EU discuss Business and Nature – Key Takeaways for FIs

Emissions, Sovereign Risk, Thought Leadership, Financial Risk & Reward, Greenwashing, Policy, Multi-Asset

Last week, European businesses, financial institutions, entrepreneurs, NGOs and policymakers gathered at the 2023 European Business and Nature Summit (EBNS)i in Milan, Italy, to discuss sustainable business models focused on biodiversity. Held one year before the next CBD COP16 (United Nations Convention on Biological Diversity), special attention was placed on empowering businesses to take transformative action towards a nature-positive society.ii

What should financial institutions take away from this European Business and Nature Summit?

  1. Unlocking the Climate-Nature nexus

There was widespread agreement that actions on climate and nature should not be treated separately. Their connectivity is evidenced by scientific research and one can rarely be addressed without considering the other. It is therefore important that financial institutions also adopt this approach. To make this possible, there are several synergies and trade-offs to be considered. Addressing nature and climate solutions in an integrated way should be viewed through a risk management lens. At the EBNS event, Finance for Biodiversity (FfB) Foundationiii published a guide for financial institutions on how to manage the biodiversity and climate nexus in their investments and lending.iv Its five key recommendations to financial institutions are to:

  1. Finance synergy-generating solutions for the biodiversity and climate nexus and those minimising trade-offs (e.g. R&D, start-ups, innovation);
  2. Identify and prioritise sectors with a high impact on biodiversity and climate;
  3. Engage with companies on important nexus topics by leveraging relevant and existing frameworks;
  4. Set up sector policies, considering synergies and trade-offs between biodiversity and climate; and
  5. Integrate biodiversity into climate targets, policy and reporting.
  1. Moving from the why worry about nature, to the how?

Following the adoption of the Kunming-Montreal Global Biodiversity Framework (GBF), there appears to be an increasing awareness that a business-as-usual approach materially impacts climate, biodiversity and ecosystem services, while they in turn pose risks to business (i.e. double materiality).v Such awareness is now placing companies and other financial institutions in the space of “how”: how to change, how to de-risk activities, how to set targets, and how to measure them.

There is guidance available, or imminent, on tools to unlock the “how”.

For example:

  • The monitoring framework of the GBF, despite being under review until COP16, is available for consultation offers a good framework to mainstream biodiversity in monitoring and reporting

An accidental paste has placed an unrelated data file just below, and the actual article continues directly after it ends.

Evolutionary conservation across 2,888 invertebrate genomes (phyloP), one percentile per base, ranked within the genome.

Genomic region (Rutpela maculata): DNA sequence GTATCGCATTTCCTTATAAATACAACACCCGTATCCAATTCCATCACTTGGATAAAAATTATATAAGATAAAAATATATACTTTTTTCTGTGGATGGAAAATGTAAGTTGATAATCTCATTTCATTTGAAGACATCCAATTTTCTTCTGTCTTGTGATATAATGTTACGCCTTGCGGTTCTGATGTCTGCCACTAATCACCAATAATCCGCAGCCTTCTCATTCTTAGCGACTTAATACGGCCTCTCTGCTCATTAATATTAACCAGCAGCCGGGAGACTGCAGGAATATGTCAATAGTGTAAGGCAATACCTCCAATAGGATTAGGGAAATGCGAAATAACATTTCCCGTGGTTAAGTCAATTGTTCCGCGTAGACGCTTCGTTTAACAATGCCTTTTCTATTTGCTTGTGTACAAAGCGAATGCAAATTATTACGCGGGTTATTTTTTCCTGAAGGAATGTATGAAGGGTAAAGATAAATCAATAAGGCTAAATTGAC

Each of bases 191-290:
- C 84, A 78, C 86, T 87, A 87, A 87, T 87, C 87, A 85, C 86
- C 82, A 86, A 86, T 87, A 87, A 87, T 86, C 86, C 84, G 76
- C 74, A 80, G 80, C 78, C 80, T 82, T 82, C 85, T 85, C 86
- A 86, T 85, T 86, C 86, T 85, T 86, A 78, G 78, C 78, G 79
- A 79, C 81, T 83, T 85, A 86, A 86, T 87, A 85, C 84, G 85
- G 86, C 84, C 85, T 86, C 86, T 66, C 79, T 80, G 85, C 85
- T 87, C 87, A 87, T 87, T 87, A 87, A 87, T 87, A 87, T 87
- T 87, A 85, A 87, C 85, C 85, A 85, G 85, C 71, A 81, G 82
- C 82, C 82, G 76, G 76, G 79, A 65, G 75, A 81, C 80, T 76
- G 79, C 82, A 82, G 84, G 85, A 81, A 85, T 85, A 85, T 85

• A Tools Catalogue aligned with The Taskforce on Nature-Related Financial Disclosures (TNFD) LEAP approach provides nature-related data tools to help assess nature-related issues.vii
  • FfB Foundation is currently working on a target-setting guidance publication to be published by the end of 2023 and a target-setting framework for financial institutions by 2024, to be used to report commitments.viii
  1. Prepare your nature strategy

Through a new Nature Strategy Handbook, the campaign ‘It’s Now for Nature’ encourages businesses to develop and publish a nature strategy and enables them to make a meaningful contribution towards a nature-positive world.ix

This will become increasingly important because it not only gives a company a competitive advantage, but also because legislation will inevitably require more and more detail, as will investors. This trend is also aligned with the implementation of Target 15 of the GBF.

This very useful table created and shared by Etifor Valuing Nature x during the event:


Net Zero

Nature Positive

Global Objective

Limit global warming by 1.50C

Global Goal For Nature

Global Framework

Paris Agreement

Kunming-Montreal Agreement

Business level targets

Net Zero or Climate Neutral

Basket of total targets adapted to material impacts, dependencies, risks and opportunities

Business level commitments

Net Zero by 2050

Contribute to a Nature positive economy

Scope of corporate commitment

Scope 1, 2, 3

Direct operations and value chains

Planet Tracker recommends that financial institutions:

  • Undertake a portfolio analysis to ensure alignment with GBF targets and other disclosure regulations, notably the EU Corporate Sustainability Reporting Directive (CSRD).
  • Leverage learnings from climate investing into nature integration.
  • Establish partnerships with the scientific community;
  • Examine nature-based tools already available.

ii The UNDP defines nature positive as actions that increase resilience of the planet and biodiversity, as well as societies, with the aim of creating a paradigm shift to reduce the loss of nature, secure nature’s contributions critical for humanity, and enhance sustainable socio-economic development. (Source: UNDP, SCBD & UNEP-WCMC (2021). Creating a Nature-Positive Future: The contribution of protected areas and other effective area-based conservation measures. UNDP: New York, NY)

v The TNFD identify 4 types of materiality: single, double/dual, dynamic and societal. (Source: The TNFD Nature-related Risk and Opportunity Management and Disclosure Framework Beta v0.3 November 2022

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